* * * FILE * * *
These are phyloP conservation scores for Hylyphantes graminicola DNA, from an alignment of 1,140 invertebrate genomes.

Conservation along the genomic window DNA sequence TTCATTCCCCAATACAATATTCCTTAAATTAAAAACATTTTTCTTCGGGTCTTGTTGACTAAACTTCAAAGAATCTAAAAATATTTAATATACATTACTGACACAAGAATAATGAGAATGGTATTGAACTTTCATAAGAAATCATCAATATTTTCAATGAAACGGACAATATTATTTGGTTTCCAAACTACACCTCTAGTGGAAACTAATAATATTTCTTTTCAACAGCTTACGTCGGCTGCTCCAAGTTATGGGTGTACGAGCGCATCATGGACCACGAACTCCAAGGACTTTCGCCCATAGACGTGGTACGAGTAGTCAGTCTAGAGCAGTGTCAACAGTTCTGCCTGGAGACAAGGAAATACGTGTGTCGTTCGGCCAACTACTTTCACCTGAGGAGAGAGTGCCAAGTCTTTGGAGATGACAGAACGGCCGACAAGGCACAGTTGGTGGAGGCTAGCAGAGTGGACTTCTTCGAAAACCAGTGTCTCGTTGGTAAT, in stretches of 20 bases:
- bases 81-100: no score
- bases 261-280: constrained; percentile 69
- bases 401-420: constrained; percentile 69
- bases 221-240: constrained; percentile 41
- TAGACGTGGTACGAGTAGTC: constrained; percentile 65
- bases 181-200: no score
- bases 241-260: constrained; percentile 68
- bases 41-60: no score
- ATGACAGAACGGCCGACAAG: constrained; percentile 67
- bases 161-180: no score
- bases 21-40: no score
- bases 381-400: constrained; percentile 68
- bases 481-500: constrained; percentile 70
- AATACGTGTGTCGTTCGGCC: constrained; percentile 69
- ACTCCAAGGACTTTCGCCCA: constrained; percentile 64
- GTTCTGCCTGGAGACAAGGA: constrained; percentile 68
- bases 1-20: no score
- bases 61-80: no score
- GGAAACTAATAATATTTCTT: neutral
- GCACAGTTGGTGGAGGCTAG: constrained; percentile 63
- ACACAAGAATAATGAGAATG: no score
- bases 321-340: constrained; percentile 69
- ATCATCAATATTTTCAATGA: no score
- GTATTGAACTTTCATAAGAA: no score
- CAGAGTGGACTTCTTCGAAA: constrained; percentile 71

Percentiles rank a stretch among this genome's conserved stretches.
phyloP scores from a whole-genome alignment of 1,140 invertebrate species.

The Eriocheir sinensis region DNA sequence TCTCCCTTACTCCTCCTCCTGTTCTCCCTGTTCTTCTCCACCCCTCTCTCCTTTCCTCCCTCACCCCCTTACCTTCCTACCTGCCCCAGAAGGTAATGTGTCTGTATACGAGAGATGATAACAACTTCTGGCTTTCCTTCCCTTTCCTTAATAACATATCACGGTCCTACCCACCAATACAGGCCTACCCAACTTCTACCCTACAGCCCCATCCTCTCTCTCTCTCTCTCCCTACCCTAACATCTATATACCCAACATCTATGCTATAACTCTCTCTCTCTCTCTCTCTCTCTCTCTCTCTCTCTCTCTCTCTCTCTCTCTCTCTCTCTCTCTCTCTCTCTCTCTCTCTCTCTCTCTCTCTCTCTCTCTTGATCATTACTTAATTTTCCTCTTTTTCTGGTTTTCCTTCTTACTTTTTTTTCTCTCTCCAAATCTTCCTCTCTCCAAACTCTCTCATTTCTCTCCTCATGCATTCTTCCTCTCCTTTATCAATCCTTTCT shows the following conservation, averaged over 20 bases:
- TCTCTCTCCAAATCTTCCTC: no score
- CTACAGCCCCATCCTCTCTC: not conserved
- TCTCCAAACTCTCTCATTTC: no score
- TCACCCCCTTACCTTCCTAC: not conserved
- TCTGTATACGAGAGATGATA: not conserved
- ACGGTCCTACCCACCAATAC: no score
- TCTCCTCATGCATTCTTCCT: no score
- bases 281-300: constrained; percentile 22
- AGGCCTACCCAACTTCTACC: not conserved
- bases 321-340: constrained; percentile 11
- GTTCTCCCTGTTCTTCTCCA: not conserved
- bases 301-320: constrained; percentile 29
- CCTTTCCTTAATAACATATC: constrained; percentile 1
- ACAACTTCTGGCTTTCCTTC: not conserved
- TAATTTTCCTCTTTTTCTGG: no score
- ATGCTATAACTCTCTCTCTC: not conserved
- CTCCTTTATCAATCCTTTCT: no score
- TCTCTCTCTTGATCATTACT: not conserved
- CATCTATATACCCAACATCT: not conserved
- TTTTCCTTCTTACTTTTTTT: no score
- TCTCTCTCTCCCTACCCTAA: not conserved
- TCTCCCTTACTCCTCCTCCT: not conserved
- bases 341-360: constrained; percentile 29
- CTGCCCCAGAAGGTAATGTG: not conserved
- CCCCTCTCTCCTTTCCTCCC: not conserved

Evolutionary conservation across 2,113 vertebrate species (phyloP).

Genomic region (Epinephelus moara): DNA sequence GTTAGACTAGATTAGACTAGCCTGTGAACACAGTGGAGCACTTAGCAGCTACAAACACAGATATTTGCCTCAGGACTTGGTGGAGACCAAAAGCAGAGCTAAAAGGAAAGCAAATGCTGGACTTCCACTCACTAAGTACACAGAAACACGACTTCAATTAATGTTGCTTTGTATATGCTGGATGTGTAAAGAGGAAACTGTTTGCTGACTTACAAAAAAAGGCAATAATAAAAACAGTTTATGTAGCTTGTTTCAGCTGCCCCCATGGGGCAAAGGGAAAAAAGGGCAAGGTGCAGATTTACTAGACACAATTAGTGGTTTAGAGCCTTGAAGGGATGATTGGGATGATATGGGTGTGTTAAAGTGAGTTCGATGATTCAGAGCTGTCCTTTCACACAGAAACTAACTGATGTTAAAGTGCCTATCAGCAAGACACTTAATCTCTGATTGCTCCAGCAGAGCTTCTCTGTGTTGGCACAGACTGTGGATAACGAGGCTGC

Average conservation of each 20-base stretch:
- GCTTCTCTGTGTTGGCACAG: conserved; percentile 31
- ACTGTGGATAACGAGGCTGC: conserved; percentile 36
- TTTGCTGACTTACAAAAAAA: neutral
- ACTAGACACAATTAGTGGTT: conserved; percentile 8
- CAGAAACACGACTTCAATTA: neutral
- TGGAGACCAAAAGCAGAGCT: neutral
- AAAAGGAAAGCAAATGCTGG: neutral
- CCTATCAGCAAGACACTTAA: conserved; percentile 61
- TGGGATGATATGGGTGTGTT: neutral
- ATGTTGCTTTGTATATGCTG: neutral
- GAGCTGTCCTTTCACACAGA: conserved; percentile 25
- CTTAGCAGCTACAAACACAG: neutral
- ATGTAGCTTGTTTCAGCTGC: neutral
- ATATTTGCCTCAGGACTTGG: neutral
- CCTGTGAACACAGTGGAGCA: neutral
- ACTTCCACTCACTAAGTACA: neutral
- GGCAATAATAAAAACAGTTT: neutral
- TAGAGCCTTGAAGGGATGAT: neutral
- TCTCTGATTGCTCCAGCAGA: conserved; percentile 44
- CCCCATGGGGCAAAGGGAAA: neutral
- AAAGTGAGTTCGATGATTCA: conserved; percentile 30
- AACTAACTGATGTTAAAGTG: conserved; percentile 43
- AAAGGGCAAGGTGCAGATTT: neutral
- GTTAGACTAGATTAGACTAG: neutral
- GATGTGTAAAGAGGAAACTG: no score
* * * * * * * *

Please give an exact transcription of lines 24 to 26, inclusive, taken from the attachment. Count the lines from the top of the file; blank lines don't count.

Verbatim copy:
- bases 321-340: constrained; percentile 69
- ATCATCAATATTTTCAATGA: no score
- GTATTGAACTTTCATAAGAA: no score